Danville 9/11 memorial brings community together 18 years after terrorist attacks

It was a very patriotic evening. The stars and stripes were out in full force as more than 200 people gathered at All Wars Memorial, Oak Hill Park In Danville.

Honoring those who lost their lives on September 11, 2001.  

"Even after 18 years, it’s difficult to talk about," said Thomas Esposito of Danville. 

Esposito was a volunteer for The Salvation Army at ground zero shortly after the attack. He said his cousin died inside the south tower. He was one of many on hand to share stories and remember one of the most tragic days in our nation's history. 

"I watched all the old news clips and maybe there is something I haven't seen or something to learn, but it’s something that is seared into my soul," Esposito said.  

"One of my co-workers ran out and she said to me, "Jolie did you hear what happened? The Twin Towers they collapsed," said Gold Star mom Yolanda "Jolie" Vega.  

'I was on the 13th floor across the river from New York City when I heard somebody talking about a plane hitting the World Trade Center," said FBI Special Agent John Bennett.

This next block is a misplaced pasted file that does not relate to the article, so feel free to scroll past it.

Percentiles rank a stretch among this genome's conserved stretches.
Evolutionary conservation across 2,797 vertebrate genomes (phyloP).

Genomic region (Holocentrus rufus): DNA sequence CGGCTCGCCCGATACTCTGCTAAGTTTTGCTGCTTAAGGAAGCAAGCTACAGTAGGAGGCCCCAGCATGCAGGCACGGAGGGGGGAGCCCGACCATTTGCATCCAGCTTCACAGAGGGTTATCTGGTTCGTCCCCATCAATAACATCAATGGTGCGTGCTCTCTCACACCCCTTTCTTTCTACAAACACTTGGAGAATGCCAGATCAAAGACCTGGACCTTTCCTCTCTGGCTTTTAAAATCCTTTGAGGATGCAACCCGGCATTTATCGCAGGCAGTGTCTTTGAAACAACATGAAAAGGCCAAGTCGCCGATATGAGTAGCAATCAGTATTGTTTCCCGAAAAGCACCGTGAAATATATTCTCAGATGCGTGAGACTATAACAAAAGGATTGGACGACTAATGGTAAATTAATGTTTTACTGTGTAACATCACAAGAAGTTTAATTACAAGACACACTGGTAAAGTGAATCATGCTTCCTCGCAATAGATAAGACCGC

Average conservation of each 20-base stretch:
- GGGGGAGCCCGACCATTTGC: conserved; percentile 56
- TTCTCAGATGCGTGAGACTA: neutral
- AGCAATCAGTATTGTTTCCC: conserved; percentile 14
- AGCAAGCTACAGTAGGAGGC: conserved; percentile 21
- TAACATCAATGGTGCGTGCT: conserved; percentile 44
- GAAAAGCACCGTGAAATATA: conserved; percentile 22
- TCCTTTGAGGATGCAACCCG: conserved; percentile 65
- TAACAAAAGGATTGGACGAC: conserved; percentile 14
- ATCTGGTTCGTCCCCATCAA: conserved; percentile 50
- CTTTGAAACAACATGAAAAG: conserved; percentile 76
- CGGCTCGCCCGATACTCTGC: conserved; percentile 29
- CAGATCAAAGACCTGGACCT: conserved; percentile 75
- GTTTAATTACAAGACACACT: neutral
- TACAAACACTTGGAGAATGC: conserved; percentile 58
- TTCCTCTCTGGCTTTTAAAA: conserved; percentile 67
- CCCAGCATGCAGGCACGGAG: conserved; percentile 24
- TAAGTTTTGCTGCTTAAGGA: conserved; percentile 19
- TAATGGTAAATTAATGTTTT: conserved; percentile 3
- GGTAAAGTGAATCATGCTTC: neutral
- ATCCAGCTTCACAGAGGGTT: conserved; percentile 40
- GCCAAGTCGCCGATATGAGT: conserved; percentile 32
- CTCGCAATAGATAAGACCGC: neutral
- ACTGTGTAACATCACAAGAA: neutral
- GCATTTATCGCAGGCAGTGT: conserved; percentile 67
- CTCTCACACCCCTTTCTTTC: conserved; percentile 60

Bennett, who was the keynote speaker, grew up in New York and shared his heartfelt story with an audience including Gold Star moms, active and retired military, first responders and community members.

All of whom held onto his every word as he described a day he truly will never forget. 

"The mighty New York skyline reshaped by hate and terror in less than 30 minutes," Bennett said.  

Also in attendance was Danville's Neri family. Zyan recently joined the Marines and is back from boot camp. 

Although he was less than a year old when 9/11 happened, he and his father both said it is part of the reason he wants to fight for his country. 

"I feel like I need to serve and the title Marine is something I can't really describe," Zyan Neri said.  

"It’s very humbling and honorable that he made that decision on his own and the fact that he wants to serve and give back to his country that has given him a lot," said Seth Neri.

Some here said with the country being so divided, it’s a good feeling to come together as one and to remember the nearly 3,000 people who lost their lives 18 years ago.

"I watched the Twin Towers go up over years. Probably close to a decade and on 9/11, I watched them come down in a matter of seconds," said Bennett

Organizers said that this was one of their most well attended events. They're already planning next year’s ceremony.